David Hackett Fischer's Champlain's Dream is a resolutely academic book, with incredible detail in its historical scholarship, but with its engaging tone and broad social outlook, it is of real appeal to a wider audience.
I am not an historian. I am not a biographer. I am not even a journalist or an editor. So asking me to review this celebrated book, Champlain’s Dream, by award-winning author David Hackett Fischer, may seem a case of mistaken identity, if not deliberate deception. But here’s a confession: I am a real history nut. In high school, I was actually a history nerd. The bane of every Quebec high schooler’s existence is a grade 10 exam, required for matriculation, on Canadian —and mainly New France—history. For my groaning school chums, Samuel de Champlain was yet another old guy whose name and dates had to be memorized for the final exam.
For me, he was the most romantic thing since Donny Osmond! I was literally swept up in the exploits of Samuel de Champlain and the founding of New France. So you can imagine my genuine delight when I learned about a new book on that dreamy fellow, titled, appropriately enough, Champlain’s Dream. And what a story! My first reaction on reading it was that my school-girl crush was now vindicated: this guy was too good to be true! We learn of Samuel de Champlain as a daring adventurer, a respected mariner, an accomplished geographer and cartographer, a successful diplomat, a victorious military leader, a canny survivor of court politics and a dedicated settler of New France. Not only that, but he also had that extra something, that oomph, that mojo, that the Huron people called orenda: the spiritual or mystical power of something beyond most ordinary mortals, of a truly exceptional figure.
It is this evocative orenda that David Hackett Fischer brings to life for us in Champlain’s Dream. In doing so, he demonstrates a little bit of his own orenda in the absolute mastery of this book in unravelling the central mystery of Champlain the man and his mission. Fischer, a respected professor of history at Brandeis University in Massachusetts, and a Pulitzer Prize winner in American history, offers his readers, scholars or not — fans or not! — what is surely the most definitive biography of Samuel de Champlain ever assembled, and probably the one that will stand the test of time for years and years to come. And, perhaps even more important, this book serves as a seminal contribution to the study of Champlain’s era — in Quebec, Acadia, the northern United States and France — in recent memory.
Champlain’s Dream is, as Jeff Simpson related in the Globe and Mail, “history in the grand style, a blend of the old-style narrative about great men and amazing deeds, and the newer contextual narratives of race, social currents, and localities.” With a dashing central figure, an era of conflict, crisis, discovery and adventure, all in the capable hands of this first-rate cultural historian and page-turning author, this book offers a complex and utterly fascinating journey: not, as Max Boot in the New York Times wrote, to “shed light on what remains a relatively obscure corner of our continent’s history” (finally, Americans now know who Lake Champlain was named for) but rather, for us, here in this vibrant part of North America, to illuminate and inspire a reflection on the key markers of Canadians’ and Quebecers’ essential core of being.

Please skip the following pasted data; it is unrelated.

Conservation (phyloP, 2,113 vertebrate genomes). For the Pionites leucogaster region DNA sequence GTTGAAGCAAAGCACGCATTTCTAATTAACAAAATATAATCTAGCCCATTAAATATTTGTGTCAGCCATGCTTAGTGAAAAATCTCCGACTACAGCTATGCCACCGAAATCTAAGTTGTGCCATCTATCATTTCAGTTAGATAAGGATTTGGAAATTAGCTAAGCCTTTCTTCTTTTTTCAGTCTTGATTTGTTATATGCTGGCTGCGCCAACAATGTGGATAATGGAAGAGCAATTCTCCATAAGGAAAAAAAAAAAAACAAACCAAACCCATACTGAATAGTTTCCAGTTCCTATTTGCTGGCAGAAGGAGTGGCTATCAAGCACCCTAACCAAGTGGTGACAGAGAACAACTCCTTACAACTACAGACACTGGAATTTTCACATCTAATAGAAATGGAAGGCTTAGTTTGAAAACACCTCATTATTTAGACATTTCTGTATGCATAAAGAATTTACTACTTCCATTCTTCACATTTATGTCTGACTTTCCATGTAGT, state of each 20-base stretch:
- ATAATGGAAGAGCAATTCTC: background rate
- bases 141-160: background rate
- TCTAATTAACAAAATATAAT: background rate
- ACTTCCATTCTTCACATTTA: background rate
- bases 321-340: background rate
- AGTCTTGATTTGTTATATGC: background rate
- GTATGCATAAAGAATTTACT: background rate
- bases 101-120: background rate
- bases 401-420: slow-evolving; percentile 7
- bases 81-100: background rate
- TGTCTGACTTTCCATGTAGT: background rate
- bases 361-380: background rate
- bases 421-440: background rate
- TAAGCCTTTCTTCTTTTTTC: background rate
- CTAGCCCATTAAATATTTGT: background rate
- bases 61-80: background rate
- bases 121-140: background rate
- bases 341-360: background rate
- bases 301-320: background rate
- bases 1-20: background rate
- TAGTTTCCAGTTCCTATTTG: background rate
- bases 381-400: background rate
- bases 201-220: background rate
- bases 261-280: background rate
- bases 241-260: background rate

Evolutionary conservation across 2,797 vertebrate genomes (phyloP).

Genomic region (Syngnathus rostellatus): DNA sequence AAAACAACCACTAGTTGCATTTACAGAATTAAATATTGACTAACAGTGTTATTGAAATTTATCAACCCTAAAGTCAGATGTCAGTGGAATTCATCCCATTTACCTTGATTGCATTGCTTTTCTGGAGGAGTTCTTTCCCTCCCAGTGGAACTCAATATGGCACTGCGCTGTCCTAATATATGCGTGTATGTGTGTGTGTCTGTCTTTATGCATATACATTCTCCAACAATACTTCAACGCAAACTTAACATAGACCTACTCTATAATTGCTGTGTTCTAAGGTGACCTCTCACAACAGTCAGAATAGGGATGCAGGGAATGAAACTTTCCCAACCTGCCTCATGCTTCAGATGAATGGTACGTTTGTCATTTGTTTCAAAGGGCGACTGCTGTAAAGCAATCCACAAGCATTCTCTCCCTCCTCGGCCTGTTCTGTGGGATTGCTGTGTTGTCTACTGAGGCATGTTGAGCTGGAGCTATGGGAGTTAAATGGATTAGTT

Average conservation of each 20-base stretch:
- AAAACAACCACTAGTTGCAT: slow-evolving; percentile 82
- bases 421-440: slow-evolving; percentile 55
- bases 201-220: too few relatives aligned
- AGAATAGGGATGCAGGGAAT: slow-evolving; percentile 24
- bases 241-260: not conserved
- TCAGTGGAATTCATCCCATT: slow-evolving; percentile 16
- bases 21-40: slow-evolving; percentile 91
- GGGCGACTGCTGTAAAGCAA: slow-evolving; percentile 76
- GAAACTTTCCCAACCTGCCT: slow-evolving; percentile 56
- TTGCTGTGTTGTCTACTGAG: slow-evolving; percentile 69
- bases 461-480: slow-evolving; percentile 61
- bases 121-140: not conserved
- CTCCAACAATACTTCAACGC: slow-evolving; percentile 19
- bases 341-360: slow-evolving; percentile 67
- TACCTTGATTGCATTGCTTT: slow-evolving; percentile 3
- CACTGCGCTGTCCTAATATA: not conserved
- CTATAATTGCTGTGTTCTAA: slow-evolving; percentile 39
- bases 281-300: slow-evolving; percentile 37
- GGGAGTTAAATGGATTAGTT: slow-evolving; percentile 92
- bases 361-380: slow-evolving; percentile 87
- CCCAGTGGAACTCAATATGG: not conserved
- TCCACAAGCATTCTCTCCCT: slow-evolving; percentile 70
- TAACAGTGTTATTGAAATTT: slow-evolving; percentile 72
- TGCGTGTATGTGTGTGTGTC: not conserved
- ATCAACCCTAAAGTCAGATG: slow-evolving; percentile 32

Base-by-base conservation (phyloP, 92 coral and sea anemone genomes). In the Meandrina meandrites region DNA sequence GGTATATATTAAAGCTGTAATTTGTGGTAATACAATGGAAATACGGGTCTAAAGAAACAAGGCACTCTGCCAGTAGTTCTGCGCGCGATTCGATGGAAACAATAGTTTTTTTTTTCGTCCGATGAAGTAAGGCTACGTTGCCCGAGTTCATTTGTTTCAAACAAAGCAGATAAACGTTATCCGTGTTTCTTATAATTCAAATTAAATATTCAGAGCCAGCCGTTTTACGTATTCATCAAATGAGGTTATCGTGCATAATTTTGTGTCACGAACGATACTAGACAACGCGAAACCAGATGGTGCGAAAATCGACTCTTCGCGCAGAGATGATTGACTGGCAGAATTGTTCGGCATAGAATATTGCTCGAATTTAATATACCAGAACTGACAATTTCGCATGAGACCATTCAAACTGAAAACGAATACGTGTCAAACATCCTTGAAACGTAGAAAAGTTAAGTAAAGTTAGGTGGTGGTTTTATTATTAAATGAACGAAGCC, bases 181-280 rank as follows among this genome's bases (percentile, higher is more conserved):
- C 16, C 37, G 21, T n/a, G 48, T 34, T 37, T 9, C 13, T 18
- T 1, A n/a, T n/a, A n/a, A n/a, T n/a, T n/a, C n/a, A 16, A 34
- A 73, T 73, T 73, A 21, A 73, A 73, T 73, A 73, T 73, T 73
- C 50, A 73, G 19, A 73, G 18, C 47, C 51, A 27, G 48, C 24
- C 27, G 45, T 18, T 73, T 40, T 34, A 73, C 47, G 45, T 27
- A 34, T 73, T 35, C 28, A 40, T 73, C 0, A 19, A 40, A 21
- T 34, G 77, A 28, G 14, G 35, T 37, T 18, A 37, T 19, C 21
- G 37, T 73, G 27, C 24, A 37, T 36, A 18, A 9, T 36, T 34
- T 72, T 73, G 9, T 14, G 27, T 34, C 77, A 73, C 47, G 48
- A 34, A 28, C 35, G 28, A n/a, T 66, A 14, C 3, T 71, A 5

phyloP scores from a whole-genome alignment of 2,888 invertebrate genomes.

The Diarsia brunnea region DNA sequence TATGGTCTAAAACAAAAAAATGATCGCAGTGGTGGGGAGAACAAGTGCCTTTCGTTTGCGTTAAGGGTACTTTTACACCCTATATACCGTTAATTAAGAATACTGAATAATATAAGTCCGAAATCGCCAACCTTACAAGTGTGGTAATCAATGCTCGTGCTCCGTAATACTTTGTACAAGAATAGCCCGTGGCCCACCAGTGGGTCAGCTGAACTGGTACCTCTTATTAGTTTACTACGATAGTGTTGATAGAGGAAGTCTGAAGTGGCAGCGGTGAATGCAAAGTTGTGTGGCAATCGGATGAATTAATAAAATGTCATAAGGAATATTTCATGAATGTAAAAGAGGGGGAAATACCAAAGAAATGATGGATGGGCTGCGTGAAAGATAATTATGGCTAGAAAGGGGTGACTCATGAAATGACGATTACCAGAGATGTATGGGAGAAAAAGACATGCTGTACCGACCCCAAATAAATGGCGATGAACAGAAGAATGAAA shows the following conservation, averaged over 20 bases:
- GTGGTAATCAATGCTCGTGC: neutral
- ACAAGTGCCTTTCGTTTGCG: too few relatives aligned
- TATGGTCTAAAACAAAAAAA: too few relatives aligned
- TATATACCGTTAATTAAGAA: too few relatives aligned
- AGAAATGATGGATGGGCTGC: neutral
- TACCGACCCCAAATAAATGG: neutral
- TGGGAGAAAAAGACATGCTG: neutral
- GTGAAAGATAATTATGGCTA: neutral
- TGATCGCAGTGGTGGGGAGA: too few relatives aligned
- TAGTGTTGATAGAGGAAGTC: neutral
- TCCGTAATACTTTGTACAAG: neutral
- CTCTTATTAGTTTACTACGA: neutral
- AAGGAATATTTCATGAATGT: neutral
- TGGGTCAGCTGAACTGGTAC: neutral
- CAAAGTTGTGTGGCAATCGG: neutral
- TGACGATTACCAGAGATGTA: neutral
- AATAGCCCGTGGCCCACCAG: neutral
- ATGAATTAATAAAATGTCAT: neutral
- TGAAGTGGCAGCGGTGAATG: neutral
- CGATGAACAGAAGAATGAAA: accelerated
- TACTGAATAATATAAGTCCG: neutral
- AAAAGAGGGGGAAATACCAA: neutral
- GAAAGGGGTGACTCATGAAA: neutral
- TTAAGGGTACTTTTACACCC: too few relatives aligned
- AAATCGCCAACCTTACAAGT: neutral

Fischer does this in focusing his story of Champlain in three dimensions: his evocative dream, his gift of dialogue and his singular determination in realizing the promise of New France.
Here, precisely, is the secret of Champlain’s Dream: it is a resolutely academic book, with incredible detail in its historical scholarship, but with its engaging tone and broad social outlook, of real appeal to a wider audience.
Samuel de Champlain may have been born into the waning years of a medieval era, but he was, as Fischer tells us, a level-headed dreamer whose formative years were shaped by some of the most brutal events of French history — the religious wars of the 16th century — and the most significant events of North American history, as European monarchies began to claim and settle the New World, often in ways that were outrageously cruel to native peoples, as Champlain witnessed himself in his travels through the Caribbean. As Fischer reveals, Champlain was inspired not by exploration for exploitation, but rather by what discoveries in the New World revealed about different places and people, and what it could make possible.
As an explorer and cartographer, Champlain recounts in his marvellous books and maps the dreamy paysages and harsh beauty of this new land. As a géographe du roi, Champlain shared with his patron, Henri IV, in the years after Jacques Cartier’s voyages, a goal to “convert that geographical expression into an actual country called la Nouvelle France.” That was part of the dream. But more importantly, Champlain was interested in the New World not as an end in itself but as a means to an end. As a modern thinker, he was fascinated by knowledge, science and religion: in essence, he was a humanist in that pivotal period between the Renaissance and the Enlightenment. That is why his dream was not simply about exploration, colonization and conversion, but about creating a new and better way of life in the New World. It was a dream of new understanding between peoples, a truly modern and, some would say, as yet unrealized dream.